As I mentioned the other day, we have data going back nearly 100 years on the relationships between short and long rates, and between corporate bonds and treasuries. I'm looking at this because the yield curve never inverted between 1932 and 1954, during which time there were 5 recessions, one of which (1938) was severe.

Last time I showed you the data since 1980 when the disinflationary trend started, so now let's look at the last deflationary period of the 1920s and 1930s, and the inflationary period from the end of World War 2 to 1980.

Let's start with the deflationary 1920s and 1930s:

The US Treasury bond trend looks very similar to the last decade. Over a 20 year period, yields fell gradually from 4% to 2%, with barely a blip during either of the two severe recessions during that period.  Meanwhile BAA corporate yields were much more volatile, but gave little warning of the 1938 recession, and none at all in 1926.

Here's what the spread between the two looked like, compared with the NY Fed's discount rate. Note that prior to 1934, the regional Feds set their own rates. After that, the NY Fed rate and the national rate were identical:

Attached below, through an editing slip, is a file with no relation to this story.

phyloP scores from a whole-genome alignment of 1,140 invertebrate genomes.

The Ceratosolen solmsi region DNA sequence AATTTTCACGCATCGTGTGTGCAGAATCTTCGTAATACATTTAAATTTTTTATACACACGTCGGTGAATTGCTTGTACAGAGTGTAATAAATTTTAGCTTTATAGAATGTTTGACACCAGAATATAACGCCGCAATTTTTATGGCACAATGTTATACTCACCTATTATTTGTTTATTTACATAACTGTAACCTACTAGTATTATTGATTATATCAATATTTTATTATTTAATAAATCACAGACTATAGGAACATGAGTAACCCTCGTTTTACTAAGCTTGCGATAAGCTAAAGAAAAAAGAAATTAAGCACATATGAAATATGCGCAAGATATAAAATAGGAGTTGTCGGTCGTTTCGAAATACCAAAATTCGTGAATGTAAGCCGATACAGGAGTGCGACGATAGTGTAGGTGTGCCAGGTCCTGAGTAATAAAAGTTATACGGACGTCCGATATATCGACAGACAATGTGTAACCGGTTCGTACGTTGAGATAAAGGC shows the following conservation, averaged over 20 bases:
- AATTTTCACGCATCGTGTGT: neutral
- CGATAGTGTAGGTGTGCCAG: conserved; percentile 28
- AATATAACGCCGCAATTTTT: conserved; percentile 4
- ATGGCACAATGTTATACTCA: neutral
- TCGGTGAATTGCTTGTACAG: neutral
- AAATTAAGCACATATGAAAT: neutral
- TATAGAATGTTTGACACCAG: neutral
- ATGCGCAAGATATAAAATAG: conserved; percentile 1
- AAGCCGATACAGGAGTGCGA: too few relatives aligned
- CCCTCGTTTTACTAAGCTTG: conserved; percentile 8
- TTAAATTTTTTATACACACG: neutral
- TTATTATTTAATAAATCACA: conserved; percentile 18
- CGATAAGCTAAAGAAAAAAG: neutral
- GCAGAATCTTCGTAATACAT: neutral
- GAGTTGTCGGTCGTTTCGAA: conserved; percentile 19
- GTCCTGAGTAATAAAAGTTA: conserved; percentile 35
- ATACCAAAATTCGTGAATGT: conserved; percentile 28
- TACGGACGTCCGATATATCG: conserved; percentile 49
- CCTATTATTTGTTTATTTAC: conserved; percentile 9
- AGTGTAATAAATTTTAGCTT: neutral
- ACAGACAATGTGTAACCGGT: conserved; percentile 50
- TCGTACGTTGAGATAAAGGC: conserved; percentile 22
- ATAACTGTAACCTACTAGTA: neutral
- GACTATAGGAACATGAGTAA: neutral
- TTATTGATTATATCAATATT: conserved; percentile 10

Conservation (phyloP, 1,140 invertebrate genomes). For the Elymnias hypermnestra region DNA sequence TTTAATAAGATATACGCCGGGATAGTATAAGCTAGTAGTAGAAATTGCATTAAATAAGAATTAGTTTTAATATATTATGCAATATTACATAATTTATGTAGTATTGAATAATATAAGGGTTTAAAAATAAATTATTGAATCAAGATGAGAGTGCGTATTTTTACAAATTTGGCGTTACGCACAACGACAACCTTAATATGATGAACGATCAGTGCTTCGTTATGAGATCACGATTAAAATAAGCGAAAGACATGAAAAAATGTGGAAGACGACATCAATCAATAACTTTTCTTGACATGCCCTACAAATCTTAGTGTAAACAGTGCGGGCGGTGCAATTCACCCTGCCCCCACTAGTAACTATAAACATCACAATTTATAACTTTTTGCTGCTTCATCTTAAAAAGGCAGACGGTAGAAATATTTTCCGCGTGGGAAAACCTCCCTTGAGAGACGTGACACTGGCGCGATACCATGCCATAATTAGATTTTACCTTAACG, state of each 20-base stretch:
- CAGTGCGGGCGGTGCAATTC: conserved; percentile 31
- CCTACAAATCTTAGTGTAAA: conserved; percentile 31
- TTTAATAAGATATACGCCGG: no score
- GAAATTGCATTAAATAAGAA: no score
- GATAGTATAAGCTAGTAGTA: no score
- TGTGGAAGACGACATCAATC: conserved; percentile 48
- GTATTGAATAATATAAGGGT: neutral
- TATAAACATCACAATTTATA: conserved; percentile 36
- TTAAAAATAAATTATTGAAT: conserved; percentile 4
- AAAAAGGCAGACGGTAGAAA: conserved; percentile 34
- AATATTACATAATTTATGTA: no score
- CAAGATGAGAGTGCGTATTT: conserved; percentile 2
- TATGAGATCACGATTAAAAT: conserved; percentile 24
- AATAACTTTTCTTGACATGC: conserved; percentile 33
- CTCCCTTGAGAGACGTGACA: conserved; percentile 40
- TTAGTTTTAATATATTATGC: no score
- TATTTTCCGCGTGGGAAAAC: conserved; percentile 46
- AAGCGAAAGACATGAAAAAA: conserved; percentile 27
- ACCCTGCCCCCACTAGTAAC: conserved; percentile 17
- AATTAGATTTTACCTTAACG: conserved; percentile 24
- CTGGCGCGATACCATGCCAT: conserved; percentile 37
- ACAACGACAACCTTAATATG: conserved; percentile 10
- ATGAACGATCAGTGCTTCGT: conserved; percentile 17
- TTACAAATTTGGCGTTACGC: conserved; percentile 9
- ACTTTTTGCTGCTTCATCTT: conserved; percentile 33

Discount rates were raised, ultimately sharply, in the late 1920s, but were completely flat prior to the deep 1938 recession. "Real" rates were positive only because the spread declined. Further, the spread between corporates and Treasuries gave only a few months' warning prior to both severe recessions.

Now let's look at each decade separately from the end of WW2 to 1980:

With the exception of the first half of the 1960s, there is a rising trend throughout this era, with sharper rises in the years just before recessions.

Now here are spreads and the Fed funds rate (overlaid with the NY Fed discount rate in the 1950s):

This is the classic postwar Fed, raising rates significantly as the economy exhibits inflation, and lowering them as the recession takes hold.  Meanwhile the spread between corporates and Treasuries gives us much more notice, making a bottom in roughly the mid-part of expansions or even earlier, with the sole exception of 1953.